The start was gradual…for the first 30 feet and I felt good, then someone up front decided to rev the field’s collective motor and I was instantly deep in the pain locker. The CX1/2 race basically left me in the dust after about 100 yards and as I suffered and watched, I remembered these guys had been training and were always much faster than me, however at the close of last season I could usually hang with them for at least ¾ of the first lap. I figured there’s still more honor finishing the back of the 1/2 field than doing well in the CX 3’s, which I don’t think in my dismal shape I could even do now. Shaggy got me about halfway through the race in the face with a good beer spray and this combined with an already increasing feeling of nausea I was having was enough to make me throw up on the back half of the course. The laps following this were actually my best of the day I think. Stephen Basset had a great start to the CX1/2 season riding a solid performance in the upper part of the pack for a good part of the day. Alex Dayton got a flat somewhere around halfway through he race and after I passed him, we played cat and mouse the rest of the race, with me trying my hardest to maintain the gap and him closing ever so slowly until the end of the race, with me barely holding him off.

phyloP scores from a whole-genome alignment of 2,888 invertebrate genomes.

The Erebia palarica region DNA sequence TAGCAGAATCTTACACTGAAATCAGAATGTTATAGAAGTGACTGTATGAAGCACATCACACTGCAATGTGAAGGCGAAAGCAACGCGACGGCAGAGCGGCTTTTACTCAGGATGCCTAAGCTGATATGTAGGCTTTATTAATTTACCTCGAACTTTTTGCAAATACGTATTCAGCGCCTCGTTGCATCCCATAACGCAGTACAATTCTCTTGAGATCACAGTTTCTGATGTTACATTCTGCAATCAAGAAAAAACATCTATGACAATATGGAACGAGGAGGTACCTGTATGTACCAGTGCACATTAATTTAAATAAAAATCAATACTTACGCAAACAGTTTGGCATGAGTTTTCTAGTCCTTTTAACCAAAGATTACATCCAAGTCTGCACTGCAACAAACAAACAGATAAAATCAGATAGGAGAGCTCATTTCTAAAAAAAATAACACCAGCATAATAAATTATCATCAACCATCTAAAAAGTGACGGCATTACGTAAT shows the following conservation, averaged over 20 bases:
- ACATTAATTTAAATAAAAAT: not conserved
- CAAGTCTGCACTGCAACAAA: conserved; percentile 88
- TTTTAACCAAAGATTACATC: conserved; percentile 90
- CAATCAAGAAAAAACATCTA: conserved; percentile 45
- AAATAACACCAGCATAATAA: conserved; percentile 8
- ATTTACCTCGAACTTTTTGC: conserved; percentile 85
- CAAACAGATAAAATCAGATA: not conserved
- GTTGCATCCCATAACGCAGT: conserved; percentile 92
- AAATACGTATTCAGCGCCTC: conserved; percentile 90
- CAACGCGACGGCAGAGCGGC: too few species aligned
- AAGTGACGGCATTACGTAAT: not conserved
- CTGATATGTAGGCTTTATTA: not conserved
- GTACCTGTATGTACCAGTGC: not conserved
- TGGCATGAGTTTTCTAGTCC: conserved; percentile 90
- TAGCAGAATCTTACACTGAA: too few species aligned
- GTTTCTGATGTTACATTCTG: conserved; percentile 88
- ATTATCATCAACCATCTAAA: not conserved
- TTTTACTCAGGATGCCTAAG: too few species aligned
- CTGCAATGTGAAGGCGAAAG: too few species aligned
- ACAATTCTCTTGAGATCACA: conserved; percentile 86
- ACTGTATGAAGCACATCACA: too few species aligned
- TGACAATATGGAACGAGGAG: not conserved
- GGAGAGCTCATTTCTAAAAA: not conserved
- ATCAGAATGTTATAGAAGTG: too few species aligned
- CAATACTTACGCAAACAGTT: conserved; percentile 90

The single speed race started what felt like a slow pace as well and feeling a burst of energy I shot off the front of the field on lap one with an attack that put a good gap on the group. This lasted for about 20 seconds until they promptly reeled me in and the rest of the race I was giving everything I had to stay mid pack. There was a painful amount of climbing, for which I was over geared, and as I cranked away like Conan the Barbarian pushing a large wheel, people danced by me with more appropriate gearing. Stupid me, in my pre-riding the course I forgot that legs after an hour of hard racing just don’t push gears with the same tenacity of a fresh test lap. I somehow clawed my way back up to 4th on the day, minutes behind the top riders. I was satisfied I hadn’t given up and quit however. After the races Saturday I definitely questioned my “enjoyment of cross” and thought about hanging up the CX bikes and buying a floating fishing chair and beer instead. My skin was dry, hot, and I felt like I was getting mild heat exhaustion. I also didn’t pee until 11PM that night further confirming the level of dehydration, which I stupidly allowed myself to get into.